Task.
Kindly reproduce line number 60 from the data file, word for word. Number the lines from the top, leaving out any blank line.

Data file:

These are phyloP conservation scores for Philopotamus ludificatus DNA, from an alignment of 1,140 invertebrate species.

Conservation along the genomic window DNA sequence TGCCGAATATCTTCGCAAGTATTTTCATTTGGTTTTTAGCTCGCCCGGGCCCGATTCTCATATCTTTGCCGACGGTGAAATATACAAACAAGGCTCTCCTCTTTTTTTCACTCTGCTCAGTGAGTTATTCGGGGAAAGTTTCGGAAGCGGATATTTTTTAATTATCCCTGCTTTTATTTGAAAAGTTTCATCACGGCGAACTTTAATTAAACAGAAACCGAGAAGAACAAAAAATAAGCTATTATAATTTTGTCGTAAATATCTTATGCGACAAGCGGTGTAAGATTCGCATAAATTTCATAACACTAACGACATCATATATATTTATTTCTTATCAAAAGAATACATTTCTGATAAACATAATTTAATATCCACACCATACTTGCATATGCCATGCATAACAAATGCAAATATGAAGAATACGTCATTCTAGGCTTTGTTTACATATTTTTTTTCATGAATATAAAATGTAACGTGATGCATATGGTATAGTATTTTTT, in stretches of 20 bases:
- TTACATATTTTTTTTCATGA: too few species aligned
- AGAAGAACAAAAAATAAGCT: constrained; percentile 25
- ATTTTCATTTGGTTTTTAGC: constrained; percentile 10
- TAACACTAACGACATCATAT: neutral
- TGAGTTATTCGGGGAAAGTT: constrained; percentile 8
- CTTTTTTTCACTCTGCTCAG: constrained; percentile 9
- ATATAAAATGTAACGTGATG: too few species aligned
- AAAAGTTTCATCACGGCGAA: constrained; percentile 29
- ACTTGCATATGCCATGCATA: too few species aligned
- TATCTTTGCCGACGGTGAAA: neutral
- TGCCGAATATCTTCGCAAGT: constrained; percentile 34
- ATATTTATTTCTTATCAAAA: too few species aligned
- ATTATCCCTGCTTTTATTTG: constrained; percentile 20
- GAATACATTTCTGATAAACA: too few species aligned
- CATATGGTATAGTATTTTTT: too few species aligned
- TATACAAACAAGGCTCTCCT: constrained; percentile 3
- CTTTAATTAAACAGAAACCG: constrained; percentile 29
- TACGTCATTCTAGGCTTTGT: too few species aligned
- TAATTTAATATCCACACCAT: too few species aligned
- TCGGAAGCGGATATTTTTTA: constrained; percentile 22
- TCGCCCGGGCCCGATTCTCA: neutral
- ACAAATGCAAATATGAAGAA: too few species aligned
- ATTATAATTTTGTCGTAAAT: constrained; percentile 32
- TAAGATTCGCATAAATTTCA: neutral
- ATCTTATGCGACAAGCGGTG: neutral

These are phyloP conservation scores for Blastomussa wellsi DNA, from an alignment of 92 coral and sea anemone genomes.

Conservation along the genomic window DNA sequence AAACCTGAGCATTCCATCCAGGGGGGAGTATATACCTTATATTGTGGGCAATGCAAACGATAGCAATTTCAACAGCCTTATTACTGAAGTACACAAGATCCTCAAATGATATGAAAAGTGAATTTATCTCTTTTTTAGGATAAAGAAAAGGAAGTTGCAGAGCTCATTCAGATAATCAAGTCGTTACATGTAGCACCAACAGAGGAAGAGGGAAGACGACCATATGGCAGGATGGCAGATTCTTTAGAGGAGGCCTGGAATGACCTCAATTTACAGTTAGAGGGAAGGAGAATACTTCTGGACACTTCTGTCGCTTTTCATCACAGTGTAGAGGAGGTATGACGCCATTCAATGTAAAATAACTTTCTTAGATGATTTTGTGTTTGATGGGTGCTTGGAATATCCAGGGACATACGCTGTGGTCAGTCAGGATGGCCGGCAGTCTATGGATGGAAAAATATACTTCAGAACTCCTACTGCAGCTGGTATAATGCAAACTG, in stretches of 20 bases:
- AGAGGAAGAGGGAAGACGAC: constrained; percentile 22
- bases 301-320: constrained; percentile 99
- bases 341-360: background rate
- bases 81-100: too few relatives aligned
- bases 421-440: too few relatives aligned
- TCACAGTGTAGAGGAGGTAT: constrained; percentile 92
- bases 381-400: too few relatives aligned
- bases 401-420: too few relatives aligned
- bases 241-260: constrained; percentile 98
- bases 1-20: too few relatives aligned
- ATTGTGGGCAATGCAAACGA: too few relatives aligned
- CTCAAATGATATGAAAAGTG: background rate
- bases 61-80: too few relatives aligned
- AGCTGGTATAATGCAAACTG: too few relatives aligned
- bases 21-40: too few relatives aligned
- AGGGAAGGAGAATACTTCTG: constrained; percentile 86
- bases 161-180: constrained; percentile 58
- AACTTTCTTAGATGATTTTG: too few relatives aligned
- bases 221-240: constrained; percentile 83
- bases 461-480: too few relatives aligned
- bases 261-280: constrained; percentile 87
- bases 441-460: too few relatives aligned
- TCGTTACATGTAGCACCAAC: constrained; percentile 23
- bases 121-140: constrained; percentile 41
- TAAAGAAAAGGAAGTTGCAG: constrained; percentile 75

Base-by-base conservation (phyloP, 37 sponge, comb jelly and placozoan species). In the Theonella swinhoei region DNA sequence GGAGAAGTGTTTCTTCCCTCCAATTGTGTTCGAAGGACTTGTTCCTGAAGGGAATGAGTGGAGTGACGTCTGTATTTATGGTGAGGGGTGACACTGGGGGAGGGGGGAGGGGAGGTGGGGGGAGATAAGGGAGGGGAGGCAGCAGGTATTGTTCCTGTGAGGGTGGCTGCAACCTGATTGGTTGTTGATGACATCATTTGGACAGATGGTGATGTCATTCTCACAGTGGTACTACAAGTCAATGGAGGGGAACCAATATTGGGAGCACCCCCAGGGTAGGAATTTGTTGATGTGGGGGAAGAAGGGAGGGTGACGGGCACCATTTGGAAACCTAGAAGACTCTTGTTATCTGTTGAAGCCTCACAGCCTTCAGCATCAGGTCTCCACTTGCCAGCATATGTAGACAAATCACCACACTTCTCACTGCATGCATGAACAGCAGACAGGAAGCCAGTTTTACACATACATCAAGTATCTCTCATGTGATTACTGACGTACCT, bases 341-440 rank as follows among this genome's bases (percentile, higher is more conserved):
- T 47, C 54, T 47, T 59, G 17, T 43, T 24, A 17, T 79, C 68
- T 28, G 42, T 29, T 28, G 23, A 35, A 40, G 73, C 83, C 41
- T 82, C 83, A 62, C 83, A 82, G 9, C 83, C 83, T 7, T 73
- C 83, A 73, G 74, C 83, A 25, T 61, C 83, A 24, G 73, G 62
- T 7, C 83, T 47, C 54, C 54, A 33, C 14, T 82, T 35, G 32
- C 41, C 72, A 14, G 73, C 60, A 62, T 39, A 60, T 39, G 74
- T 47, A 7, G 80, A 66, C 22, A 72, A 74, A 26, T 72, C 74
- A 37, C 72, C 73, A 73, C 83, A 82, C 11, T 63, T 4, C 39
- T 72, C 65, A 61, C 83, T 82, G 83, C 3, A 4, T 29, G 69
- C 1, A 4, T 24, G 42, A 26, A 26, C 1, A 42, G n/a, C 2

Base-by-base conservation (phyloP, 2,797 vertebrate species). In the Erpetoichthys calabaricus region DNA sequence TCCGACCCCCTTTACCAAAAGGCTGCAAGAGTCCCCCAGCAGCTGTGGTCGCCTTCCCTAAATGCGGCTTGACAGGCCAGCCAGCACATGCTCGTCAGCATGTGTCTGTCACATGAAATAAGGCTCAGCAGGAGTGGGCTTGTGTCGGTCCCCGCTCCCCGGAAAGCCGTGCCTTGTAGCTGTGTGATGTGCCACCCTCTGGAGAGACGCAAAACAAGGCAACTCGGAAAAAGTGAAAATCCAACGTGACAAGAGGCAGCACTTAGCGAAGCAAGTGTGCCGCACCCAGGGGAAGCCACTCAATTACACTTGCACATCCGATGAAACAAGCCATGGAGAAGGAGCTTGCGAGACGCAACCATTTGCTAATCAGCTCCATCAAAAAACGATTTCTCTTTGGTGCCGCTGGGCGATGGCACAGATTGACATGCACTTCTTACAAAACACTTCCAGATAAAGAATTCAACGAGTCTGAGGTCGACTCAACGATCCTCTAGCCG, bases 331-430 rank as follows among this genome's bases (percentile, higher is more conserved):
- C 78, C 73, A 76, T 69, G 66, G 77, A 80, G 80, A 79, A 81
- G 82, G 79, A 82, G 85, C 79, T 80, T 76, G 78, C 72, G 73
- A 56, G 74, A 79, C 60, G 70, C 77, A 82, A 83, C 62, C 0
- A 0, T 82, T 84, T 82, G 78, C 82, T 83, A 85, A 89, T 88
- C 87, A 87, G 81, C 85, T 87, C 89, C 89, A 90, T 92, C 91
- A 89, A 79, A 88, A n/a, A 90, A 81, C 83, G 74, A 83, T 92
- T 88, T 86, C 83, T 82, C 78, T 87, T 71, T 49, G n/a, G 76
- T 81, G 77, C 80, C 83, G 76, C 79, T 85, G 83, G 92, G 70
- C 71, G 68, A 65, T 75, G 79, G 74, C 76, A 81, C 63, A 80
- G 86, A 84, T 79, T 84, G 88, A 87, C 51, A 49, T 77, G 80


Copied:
- T 7, C 83, T 47, C 54, C 54, A 33, C 14, T 82, T 35, G 32